Sunday, October 4, 2009
images from artrenewal.org
In 1891 Chase opened a summer landscape painting school out on Long Island near the village of Shinnecock. Student works were critiqued on Mondays. Often hundreds of them were passed in front of Chase for critique. With the help of his wealthy patrons the next year a house was built for Chase and his family that was designed by his friend Sanford White. Chase began painting in a higher key palette outdoors. He was beginning to teach an out door style influenced by the French impressionists which were becoming all the rage.
There were usually about a hundred students at a time and some of the best painters of the next generation were there. Rockwell Kent,, Charles Hawthorne, Gifford and Reynolds Beal, and Howard Chandler Christie were all students at Shinnecock. The house in the background was the house built for Chase.
Chase actually taught only on Monday and Tuesdays, but his students painted full time all week. Within a few years there were other schools started around the country based on Chase's model. For instance the Cape School of Art founded by Charles Hawthorne, a Chase student, and then continued under Henry Henshe was one such school.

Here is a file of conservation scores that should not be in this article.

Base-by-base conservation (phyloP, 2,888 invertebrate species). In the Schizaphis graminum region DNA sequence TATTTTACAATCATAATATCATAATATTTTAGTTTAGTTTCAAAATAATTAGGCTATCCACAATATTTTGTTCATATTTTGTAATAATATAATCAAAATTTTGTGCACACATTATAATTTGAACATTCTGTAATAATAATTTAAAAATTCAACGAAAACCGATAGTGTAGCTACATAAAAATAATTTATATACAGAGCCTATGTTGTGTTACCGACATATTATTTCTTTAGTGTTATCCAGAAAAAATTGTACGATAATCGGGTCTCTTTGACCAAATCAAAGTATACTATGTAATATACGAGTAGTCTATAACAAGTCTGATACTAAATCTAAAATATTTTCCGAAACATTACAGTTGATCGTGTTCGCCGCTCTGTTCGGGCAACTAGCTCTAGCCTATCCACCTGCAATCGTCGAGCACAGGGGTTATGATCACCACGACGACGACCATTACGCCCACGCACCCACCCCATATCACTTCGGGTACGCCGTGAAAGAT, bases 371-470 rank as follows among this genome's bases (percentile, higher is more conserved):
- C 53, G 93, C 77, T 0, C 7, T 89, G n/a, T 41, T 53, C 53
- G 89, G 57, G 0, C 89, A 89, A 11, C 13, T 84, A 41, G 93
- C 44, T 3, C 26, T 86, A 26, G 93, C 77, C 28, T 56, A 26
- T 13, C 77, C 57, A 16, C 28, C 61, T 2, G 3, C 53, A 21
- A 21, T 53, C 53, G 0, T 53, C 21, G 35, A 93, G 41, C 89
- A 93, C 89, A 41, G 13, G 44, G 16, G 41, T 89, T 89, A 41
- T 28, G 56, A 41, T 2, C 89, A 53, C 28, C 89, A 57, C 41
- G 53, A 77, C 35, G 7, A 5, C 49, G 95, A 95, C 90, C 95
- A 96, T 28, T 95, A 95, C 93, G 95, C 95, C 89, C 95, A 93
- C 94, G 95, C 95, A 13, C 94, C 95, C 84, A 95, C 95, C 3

Here is gray day, handled nicely.
There was an explosion of interest in outdoor painting that lasted fore several generations. Many of the painters who were the stars of the next generation had links to William Merrit Chase, like Dennis Miller Bunker, Frank Duveneck, and Maurice Braun.
biographical information partly from William Merrit Chase, by Ronald G. Pisano. Below is a link if you want a copy of this excellent book.